Brokenness, not Evil

Religion has the habit of being in the judgment game. People who act in one way are seen as good, people who act in another way are seen as bad. Such thinking reflects a profound inability to separate person from behavior, however, and the truth is that we are more than the sum or our behavior.

It’s easy for rural and suburban people to fall into the trap of believing that habitual criminals, petty thieves, drug dealers, gang members and others are people who choose to break the law and hurt other people without a reason. The problem with those kind of beliefs is that they really posit that there are two different kinds of people: people like me who simply choose to do things the right way and people who don’t. Such believes posit a level playing field; economic equality; and equal opportunity in education, employment, and family history. The only way it is possible to maintain such distorted perceptions of reality is to remain isolated in one’s own environment, never visiting the reality of people whose opportunities and histories are very different from ours.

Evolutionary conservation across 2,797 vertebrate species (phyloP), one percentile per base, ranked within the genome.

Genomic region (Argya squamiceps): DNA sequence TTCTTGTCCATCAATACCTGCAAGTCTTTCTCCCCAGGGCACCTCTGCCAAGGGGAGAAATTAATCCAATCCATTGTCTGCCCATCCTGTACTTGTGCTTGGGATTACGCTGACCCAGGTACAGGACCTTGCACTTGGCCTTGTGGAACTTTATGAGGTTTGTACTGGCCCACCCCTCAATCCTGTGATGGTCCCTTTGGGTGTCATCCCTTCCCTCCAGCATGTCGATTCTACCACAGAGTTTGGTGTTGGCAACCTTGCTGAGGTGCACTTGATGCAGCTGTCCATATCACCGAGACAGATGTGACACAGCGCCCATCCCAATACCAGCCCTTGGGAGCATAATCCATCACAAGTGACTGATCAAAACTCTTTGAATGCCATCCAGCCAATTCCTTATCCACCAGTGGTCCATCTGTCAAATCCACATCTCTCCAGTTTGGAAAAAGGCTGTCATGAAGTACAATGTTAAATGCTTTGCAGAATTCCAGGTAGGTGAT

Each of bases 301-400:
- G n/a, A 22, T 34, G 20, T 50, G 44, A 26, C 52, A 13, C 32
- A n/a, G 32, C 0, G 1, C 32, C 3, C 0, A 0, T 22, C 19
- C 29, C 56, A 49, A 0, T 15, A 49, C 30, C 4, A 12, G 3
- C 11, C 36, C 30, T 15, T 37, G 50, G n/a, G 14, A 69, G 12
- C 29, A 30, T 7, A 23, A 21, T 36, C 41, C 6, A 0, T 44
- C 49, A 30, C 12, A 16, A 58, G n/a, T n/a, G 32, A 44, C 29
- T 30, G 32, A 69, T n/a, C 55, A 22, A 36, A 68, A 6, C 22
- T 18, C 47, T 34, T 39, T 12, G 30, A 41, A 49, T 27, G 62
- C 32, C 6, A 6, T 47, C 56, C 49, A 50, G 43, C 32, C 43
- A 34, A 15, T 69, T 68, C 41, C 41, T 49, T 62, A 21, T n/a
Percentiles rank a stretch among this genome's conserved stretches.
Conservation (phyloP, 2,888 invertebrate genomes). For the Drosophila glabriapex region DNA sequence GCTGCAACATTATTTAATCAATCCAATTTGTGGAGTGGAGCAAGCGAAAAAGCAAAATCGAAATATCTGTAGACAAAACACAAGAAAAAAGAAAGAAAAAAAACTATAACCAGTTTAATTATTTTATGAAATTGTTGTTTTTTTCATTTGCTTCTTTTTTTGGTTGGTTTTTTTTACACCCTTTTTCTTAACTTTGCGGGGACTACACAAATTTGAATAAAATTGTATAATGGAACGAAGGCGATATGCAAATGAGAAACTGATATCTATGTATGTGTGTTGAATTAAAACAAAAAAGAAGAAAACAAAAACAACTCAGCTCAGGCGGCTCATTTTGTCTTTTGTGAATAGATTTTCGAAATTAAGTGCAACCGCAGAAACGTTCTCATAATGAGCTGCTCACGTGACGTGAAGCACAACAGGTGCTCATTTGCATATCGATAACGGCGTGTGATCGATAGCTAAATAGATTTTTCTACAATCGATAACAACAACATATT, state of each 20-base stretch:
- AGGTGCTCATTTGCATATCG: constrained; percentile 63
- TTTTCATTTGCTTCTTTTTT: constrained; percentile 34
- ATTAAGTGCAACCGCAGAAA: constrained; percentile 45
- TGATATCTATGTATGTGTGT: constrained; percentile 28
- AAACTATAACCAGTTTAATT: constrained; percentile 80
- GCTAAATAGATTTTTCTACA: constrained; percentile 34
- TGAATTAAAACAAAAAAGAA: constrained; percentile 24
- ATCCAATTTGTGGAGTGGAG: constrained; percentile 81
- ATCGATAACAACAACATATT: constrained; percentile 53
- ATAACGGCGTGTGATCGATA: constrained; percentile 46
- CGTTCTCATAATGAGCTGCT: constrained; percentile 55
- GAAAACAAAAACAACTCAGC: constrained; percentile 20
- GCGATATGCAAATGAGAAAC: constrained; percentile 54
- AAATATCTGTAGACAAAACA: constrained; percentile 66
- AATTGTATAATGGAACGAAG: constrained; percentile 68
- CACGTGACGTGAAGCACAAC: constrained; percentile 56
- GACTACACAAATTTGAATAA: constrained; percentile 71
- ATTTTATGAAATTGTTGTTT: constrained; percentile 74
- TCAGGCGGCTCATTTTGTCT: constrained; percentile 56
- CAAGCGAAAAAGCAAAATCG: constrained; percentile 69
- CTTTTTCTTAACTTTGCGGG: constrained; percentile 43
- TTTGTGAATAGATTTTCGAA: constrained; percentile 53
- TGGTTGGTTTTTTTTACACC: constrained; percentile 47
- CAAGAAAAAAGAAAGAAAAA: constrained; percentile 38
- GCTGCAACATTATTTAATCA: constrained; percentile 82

With the exception of sociopaths, the truth is that nobody wants to do the “wrong” thing. That having been said, almost anyone who is faced with their children not having enough to eat or a place to live finds a way to do what is necessary. Someone who can’t find a job will find a way to make money, especially if they live in an area where job opportunities are scarce and unlikely to change anytime soon. Our institutions and infrastructure only serve to make things worse – particularly when public transportation is limited. When our pain gets bad enough, we will find a way to deaden it so that we can simply tolerate living.

If there are “bad” people in this reality, it’s those who perpetuate the injustice, limit access to employment and health care, take funding from education and food programs in order to give tax breaks to the wealth and corporations. In fact, the really bad people are the ones pointing and the victims of their own economic policy and calling them bad.

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